The arts bind communities together. Collective sung worship, or aesthetically pleasing buildings or rituals, for example, can unite people in communal devotion to God. We know ourselves to be part of something
greater than our own individual faith.

The arts can find soft places in hard hearts. Among the multiple reasons that Jesus told stories was, first, because everyone enjoys a
story, and second, because a story can start someone on a journey towards God even when that person is not willing at that time to seek him.

The arts are ‘wasteful’. Art is not usually economically justified. Rather, like when an expensive bottle of pure nard (grown only in the Himalayas) was poured on Jesus, the arts are an expression of unfettered love.

I first wrote this as part of a 52-week world prayer guide which I have been working on through 2018 and 2019. You can find out more about this project, and sign up for the full blessing, at Lausanne.org/pray

Mission as being where Jesus is

This (from Rowan Williams, Being Disciples) is one of the most attractive reasons for the mission enterprise that I have read.

Being where Jesus is means being in the company of the people whose company Jesus seeks and keeps. Jesus chooses the company of the excluded, the disreputable, the wretched, the self-hating, the poor, the diseased; so that is where you are going to find yourself …

That is why so many disciples of Jesus across the history of the Christian Church –and indeed now — find themselves in the company of people they would never have imagined being with, had they not been seeking to be where Jesus is: those who have gone to the ends of the earth for the sake of the gospel; those who have found themsevles in the midst of strangers wondering, ‘How did I get here?’ People like Thomas French, a great missionary figure of the nineteenth century who spent much of his [p12] ministry as bishop in the Persian Gulf at a time when the number of Christians in the area was in single figures, and who died alone of fever on a beach in Muscat. What took him there? What else except the desire to be where Jesus was, the sense of Jesus waiting to come to birth, to come to visibility, in those souls whose lives he touched — even though, in the long years he worked in the Middle East he seems to have made no converts. He wasn’t there first to make converts, he was there first because he wanted to be in the company of Jesus Christ — Jesus reaching out to, seeking to be born in, those he worked with and loved so intensely. It’s the apparent failure, and that drama of that failure, so like the ‘failure’ of Jesus abandoned on the cross, that draws me to his story, because it demonstrates what a discipleship looks like that is concerned with being where Jesus is, regardless of the consequences.

Rowan Williams Being Disciples (pp 11-12)

Long read: a gospel worth believing

broken cupThis is a short extract from a longer article that got the original author into hot water.

I recommend it as a long read. 

Like hot water, it stings a bit but it’s really good once you’ve climbed in. Super article that (arguably) upsets all the right people.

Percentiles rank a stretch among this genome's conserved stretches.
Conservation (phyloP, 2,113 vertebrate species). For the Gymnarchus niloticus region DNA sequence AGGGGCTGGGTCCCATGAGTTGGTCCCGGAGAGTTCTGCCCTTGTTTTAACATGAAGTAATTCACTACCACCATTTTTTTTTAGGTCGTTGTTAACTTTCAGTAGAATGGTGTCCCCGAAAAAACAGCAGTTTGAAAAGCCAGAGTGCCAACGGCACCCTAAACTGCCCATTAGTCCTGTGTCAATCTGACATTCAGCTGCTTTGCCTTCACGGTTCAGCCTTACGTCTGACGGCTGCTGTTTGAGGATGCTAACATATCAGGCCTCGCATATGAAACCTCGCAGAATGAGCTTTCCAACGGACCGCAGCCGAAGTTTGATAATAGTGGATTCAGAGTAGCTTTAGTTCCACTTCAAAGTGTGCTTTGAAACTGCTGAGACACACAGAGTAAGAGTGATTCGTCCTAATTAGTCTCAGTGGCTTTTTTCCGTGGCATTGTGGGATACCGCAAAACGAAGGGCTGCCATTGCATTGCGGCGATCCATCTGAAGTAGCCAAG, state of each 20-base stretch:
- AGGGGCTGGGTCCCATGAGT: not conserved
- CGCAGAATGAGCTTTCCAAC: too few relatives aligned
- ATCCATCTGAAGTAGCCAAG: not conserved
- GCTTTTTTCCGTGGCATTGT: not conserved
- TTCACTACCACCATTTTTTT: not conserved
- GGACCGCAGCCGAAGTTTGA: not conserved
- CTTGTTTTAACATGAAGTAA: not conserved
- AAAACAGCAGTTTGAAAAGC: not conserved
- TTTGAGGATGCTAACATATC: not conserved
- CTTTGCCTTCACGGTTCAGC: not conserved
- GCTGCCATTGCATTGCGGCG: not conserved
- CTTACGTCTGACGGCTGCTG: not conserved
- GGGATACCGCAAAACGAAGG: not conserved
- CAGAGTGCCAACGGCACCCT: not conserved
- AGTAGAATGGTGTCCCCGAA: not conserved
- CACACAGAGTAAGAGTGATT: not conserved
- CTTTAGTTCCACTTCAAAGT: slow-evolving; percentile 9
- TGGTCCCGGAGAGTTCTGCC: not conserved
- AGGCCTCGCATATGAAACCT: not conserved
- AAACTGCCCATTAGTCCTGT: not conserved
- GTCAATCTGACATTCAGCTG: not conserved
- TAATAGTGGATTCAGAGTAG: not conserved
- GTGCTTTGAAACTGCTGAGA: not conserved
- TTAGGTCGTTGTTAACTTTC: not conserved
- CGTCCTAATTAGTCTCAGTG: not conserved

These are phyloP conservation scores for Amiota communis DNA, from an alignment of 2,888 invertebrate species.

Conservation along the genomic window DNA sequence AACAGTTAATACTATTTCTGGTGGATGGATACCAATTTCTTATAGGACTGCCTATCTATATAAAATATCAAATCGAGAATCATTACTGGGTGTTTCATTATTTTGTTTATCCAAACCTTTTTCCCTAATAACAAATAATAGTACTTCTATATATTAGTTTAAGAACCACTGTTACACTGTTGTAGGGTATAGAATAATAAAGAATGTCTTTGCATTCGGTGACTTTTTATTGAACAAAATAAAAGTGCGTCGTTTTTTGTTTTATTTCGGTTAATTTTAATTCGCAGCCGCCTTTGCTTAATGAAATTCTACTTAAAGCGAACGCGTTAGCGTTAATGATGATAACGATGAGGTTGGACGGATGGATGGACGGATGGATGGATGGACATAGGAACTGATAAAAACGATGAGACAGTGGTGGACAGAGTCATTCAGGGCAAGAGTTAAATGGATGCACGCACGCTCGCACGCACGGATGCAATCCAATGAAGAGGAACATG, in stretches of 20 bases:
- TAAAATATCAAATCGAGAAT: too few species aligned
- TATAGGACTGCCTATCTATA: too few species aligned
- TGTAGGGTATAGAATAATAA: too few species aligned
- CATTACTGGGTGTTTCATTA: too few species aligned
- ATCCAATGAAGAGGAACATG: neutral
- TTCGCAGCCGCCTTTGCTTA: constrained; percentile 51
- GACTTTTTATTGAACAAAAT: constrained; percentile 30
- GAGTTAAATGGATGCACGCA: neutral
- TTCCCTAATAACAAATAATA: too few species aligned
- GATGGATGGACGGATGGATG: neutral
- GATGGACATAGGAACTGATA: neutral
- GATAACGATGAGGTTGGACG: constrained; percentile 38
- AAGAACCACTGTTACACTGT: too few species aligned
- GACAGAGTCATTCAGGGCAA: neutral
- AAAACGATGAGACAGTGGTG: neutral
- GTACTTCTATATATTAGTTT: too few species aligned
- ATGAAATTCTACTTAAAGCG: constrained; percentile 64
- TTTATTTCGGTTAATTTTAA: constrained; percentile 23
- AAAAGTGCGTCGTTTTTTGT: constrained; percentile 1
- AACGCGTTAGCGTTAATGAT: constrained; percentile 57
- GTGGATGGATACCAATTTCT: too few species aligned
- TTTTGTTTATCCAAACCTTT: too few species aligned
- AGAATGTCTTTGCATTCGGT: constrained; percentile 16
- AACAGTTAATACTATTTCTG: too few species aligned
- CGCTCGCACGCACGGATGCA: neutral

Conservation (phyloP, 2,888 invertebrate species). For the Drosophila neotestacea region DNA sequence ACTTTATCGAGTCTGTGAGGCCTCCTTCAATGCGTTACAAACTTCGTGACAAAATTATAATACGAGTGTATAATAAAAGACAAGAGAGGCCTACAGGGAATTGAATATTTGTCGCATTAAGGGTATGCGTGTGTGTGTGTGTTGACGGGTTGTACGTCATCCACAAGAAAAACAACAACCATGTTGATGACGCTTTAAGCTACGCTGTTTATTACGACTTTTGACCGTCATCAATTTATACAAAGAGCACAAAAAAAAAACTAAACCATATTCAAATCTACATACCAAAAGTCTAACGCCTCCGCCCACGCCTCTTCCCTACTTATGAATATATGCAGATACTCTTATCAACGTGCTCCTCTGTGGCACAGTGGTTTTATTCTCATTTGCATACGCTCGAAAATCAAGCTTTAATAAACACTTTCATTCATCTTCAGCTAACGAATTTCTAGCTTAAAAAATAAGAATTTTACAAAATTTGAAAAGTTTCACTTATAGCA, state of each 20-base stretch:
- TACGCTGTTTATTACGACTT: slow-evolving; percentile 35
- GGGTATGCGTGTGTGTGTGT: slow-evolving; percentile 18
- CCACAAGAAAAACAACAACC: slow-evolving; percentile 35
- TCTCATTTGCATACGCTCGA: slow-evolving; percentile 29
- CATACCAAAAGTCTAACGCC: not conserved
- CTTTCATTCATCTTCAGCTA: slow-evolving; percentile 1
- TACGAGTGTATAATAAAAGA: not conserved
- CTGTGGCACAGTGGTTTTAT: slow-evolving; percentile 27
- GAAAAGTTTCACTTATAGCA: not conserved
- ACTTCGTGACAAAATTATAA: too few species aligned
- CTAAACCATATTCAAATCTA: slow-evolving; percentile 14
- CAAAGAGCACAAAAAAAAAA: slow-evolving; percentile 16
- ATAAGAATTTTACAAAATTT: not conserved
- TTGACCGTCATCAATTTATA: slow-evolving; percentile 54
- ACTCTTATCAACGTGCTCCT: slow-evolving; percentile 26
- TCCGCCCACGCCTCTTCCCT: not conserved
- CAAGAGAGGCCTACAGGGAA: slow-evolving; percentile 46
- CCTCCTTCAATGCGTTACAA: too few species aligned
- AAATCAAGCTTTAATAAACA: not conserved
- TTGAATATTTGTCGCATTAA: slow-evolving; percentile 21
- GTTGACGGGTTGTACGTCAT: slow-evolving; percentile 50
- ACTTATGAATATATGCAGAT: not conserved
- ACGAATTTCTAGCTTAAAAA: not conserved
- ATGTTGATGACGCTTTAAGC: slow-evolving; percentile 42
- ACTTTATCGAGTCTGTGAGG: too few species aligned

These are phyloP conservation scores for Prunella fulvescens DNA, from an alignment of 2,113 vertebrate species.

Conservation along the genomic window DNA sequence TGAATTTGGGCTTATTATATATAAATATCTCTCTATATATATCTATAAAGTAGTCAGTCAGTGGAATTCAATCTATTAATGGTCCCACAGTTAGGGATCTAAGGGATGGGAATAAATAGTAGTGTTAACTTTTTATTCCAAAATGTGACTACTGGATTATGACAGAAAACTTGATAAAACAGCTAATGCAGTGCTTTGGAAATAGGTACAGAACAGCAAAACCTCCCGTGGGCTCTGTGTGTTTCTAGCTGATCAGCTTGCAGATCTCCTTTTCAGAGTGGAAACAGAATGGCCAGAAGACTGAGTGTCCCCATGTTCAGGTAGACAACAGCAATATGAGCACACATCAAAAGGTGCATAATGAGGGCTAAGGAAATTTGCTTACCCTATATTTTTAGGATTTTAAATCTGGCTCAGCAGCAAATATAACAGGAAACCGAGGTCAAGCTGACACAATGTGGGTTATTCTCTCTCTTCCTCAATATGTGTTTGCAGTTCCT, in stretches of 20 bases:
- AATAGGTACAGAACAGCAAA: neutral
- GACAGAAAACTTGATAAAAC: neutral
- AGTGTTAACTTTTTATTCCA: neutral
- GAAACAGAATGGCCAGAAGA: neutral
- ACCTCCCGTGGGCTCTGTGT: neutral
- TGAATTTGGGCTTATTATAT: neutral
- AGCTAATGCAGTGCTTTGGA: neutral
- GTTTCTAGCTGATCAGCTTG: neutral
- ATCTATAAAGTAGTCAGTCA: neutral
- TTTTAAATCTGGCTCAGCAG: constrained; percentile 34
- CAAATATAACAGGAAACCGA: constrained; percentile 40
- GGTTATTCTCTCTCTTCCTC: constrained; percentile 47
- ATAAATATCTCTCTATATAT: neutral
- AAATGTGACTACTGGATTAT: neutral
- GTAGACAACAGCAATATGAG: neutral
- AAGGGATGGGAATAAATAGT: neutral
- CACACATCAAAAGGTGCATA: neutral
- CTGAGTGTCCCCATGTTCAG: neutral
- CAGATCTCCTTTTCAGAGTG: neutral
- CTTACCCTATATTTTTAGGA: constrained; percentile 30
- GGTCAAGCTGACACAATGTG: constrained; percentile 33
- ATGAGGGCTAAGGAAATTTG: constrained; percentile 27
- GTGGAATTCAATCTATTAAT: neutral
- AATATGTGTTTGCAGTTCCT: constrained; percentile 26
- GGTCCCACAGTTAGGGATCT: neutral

The gospel that infuses the body of Christ is about the restoration of broken relationships …Poverty is a broken relationship with God, with my neighbor, with the earth, and the broken places inside me.


Our task as the followers of the true healer is to help mend these fissures we find in life. Without this understanding we easily become purveyors of I’m here and you’re over there. The truth is that because I am broken, through my wounds I get to heal somebody else who also, in some strange way, begins to heal me as well. Jesus said that because of the injury and death he experienced, he could heal us. In humility we follow his lead and offer ourselves as his agents in sacrificial love.

Steve Haas

On not being famous

Or even successful

Contentment
Not my photo, nor my former dog, but I recognize the pose. Thanks to flattop341@flickr.com for this creative commons photo.

I see a clamour all around me; the need to justify our existence. The writer and playwright Alan Bennett captured it perfectly. He talked of one of his relatives who said this as they drove in the car:

‘Do you see that gasworks over there? That’s the second biggest gasworks in Europe. And I know the manager.’

Or I remember interviewing someone once, a salesperson,  I forget about what, but I noticed his office wall covered with meaningless plaques about his achievements. Sad that his company felt the need to trade in these things; sadder that he displayed them.

If you are a normal healthy adult it is of course good and necessary to be productive. One of the reasons people fear retirement is because all that valid affirmation of their identity is taken away, replaced with the three simple letters ‘OAP’. This is perhaps why, for example in places like the BBC, old people hang onto their jobs, long after the spark of talent that got them the job in the first place has turned to smoke.

I think it is an art and a skill to learn how to be content with whatever prestige or affirmation the world has dealt you. In my case, none. So worth learning though.  After living through days when I needed a mechanical hoist to drop me onto a toilet, I have to confess to frequent moments of upwelling delight in enjoying the simple things of life like family and friends and food and fellowship and worship; and as for using my own spark of talent, writing (in my own eyes at least) beautifully; and doing all this before and for God.

In my former life, before I was sick, I viewed the simple things merely as a platform to higher and greater achievements. Five years after serious illness, I return to this place and see it for the first time as the true location of happiness and worth.